The system of Supplementary Protection Certificates (SPCs) has always straddled EU and national law. While the legal basis for granting them lies in EU Regulations (469/2009 in respect of pharmaceutical and veterinary products, and 1610/96 in respect of plant protection products), they are applied for, examined and granted nationally by the intellectual property office of each EU member state. 

Darren smyth

Darren Smyth

In the UK after the end of the transition period, the legal basis remains those same EU Regulations, which form part of the retained EU law that has effect as UK national law, as amended by the Patents (Amendment) (EU Exit) Regulations 2019. Those amendments require, unsurprisingly, a valid UK marketing authorisation to place the product on the market in the UK, but, perhaps more surprisingly, maintain the rule that the term is determined not by the date of the UK marketing authorisation, but of the earliest marketing authorisation in the UK or the European Economic Area (EEA).

However, the situation regarding SPCs in the UK has been made more complex by the arrangements for medicinal products agreed in the Northern Ireland Protocol of the Withdrawal Agreement. Under Article 5(4) and Annex 2, title 20 of the Protocol, EU law on authorisation to market medicinal products will apply to Northern Ireland. Currently existing marketing authorisations in the UK will continue to have UK-wide effect, provided there is no variation in their terms. But for new marketing authorisations, the situation is different. A 'UK' marketing authorisation issued by the MHRA will in fact only have effect in England, Wales and Scotland. Authorisation to market a medicinal product in Northern Ireland will come from an EU marketing authorisation.

So how will the UK SPC system work when the relevant marketing authorisation in Northern Ireland is an EU authorisation, and a 'UK' authorisation only covers England, Wales and Scotland?

The answer has just emerged in the form of the Supplementary Protection Certificates (Amendment) (EU Exit) Regulations 2020. The effects of these Regulations on the key issues of an SPC application are as follows. Specific reference is made to the Articles of EU Regulation 469/2009 relating to medicinal products, but the provisions are equivalent in relation to plant protection products.

Term (Article 13)

Starting with what is not affected – since the term of an SPC is in any case calculated with reference to the earliest marketing authorisation in the UK or EEA, the term will not change. As currently, it will be calculated as [date of earliest marketing authorisation] minus [filing date of patent] minus five years, subject to a maximum of five years.

Deadline for filing (Article 7(1))

An SPC application must be filed within six months of the issuance of the first marketing authorisation applicable anywhere in the territory of the UK (not the earliest marketing authorisation in the EEA, in contrast to the provisions for the term of an SPC). This means that application must be made to the UK Intellectual Property Office within six months of the earliest of the UK-issued marketing authorisation covering England, Scotland and Wales only (which for simplicity will be referred to as a 'GB authorisation'), or the EU authorisation covering Northern Ireland (which for simplicity will be referred to as an 'NI authorisation').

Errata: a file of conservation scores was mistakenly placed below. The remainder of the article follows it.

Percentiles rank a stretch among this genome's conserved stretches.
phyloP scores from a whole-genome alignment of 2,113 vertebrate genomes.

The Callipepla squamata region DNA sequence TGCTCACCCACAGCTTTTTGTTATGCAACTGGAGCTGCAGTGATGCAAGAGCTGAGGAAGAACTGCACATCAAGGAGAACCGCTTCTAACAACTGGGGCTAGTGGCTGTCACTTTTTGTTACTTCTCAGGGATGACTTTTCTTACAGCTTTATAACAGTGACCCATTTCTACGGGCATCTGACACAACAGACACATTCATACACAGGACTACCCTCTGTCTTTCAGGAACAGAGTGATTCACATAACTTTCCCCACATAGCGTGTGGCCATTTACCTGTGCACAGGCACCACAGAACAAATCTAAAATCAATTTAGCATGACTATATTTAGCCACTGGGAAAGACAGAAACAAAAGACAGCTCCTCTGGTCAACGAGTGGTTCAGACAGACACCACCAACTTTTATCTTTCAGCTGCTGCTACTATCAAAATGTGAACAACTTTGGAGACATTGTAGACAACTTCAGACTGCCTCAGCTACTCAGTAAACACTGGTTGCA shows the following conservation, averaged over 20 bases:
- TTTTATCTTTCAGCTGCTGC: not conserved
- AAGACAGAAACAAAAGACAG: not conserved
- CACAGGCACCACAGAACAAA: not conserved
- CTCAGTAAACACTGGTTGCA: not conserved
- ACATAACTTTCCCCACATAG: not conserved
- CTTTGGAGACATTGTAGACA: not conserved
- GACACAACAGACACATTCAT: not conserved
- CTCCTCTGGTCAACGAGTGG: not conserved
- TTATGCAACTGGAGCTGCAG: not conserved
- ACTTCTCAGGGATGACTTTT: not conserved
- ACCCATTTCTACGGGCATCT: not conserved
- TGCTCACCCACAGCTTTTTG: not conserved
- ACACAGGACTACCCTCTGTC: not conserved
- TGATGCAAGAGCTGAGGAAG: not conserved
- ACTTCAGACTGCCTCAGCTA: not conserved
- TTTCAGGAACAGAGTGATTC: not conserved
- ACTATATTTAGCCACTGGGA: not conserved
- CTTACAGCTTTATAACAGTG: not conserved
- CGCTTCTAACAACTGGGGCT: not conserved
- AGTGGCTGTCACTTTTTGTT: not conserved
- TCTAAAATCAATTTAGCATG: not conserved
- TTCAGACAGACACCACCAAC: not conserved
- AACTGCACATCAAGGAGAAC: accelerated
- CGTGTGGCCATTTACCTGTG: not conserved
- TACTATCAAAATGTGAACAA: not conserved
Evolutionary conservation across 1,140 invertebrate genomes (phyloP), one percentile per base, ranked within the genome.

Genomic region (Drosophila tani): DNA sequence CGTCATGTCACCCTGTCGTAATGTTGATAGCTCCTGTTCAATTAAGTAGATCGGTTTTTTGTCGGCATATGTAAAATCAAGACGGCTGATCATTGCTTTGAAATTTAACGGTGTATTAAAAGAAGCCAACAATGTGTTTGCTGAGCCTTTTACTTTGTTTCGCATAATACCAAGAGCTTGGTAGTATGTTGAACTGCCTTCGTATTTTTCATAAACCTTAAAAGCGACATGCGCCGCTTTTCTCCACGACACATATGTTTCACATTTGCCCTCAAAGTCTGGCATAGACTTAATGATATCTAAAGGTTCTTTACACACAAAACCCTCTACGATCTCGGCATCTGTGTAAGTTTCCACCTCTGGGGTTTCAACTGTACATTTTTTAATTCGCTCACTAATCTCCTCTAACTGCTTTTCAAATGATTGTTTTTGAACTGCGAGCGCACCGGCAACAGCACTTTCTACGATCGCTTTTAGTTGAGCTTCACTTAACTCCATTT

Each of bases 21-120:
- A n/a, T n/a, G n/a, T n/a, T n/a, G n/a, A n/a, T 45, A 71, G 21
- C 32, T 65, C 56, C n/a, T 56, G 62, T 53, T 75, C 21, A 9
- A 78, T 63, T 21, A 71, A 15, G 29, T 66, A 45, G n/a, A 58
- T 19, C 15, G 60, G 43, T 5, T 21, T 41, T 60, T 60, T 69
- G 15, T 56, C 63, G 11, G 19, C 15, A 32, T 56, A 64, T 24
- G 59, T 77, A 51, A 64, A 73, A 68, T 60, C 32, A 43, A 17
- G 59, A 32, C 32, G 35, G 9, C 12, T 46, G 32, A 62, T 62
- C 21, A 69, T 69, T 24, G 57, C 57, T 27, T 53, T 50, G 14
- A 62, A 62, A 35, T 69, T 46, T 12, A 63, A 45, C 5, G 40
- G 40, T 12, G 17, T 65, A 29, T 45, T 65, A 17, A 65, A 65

Marketing Authorisation Information (Article 8)

The SPC application must give the number and date of the UK, GB or NI authorisation, or where there is more than one such authorisation, of each authorisation. As currently, if there is an earlier marketing authorisation elsewhere in the EEA, details of that authorisation must be given as well.

Under a newly-created Article 13A (1 and 2), if at the time of an SPC application only a GB or NI authorisation exists, and if before the SPC is granted the authorisation in the other territory is issued, then the SPC applicant must provide the details of the other authorisation within six months of its issuance. A similar procedure Article 13A (3 and 4), applies after the SPC is granted but before it comes into force, also with a six month deadline.

Territory of Protection (Article 4)

Article 4 of the SPC Regulation has been amended to specify that the SPC provides protection only in the territory in which an authorisation has been issued before the SPC comes into force (the expiry of the underlying patent). However, if the notification of a subsequent authorisation as required under Article 13A is not filed within the specified 6 months, the SPC will not have effect in the corresponding territory.

Expiry (Article 14)

As mentioned above, UK marketing authorisations will continue to have effect, but if there is a variation of the terms of such an authorisation, this will need to be sought separately for the GB authorisation and the NI authorisation, so at that point the UK authorisation will be withdrawn and replaced by a GB and NI authorisation. Article 14 has been amended to specify that this will not cause the SPC to lapse. However, if the authorisation is completely withdrawn in a territory, consistent with Article 4, the SPC will cease to have effect in that territory.


The coming into effect of the Northern Ireland Protocol will considerably complicate the procedure for obtaining SPC protection in the UK. Practitioners and their clients will need to carefully monitor the dates of issuance of authorisations by the UK and EU authorities to ensure that the deadlines are adhered to. The term of the protection in Northern Ireland will generally align to that in England, Scotland and Wales, but the procedure to be followed will depend on which marketing authorisation issues first, and how close the issuance dates are. Under some circumstances, such as failure to timely submit authorisation details, protection in part of the UK could be lost altogether.


Darren Smyth is a partner at EIP, London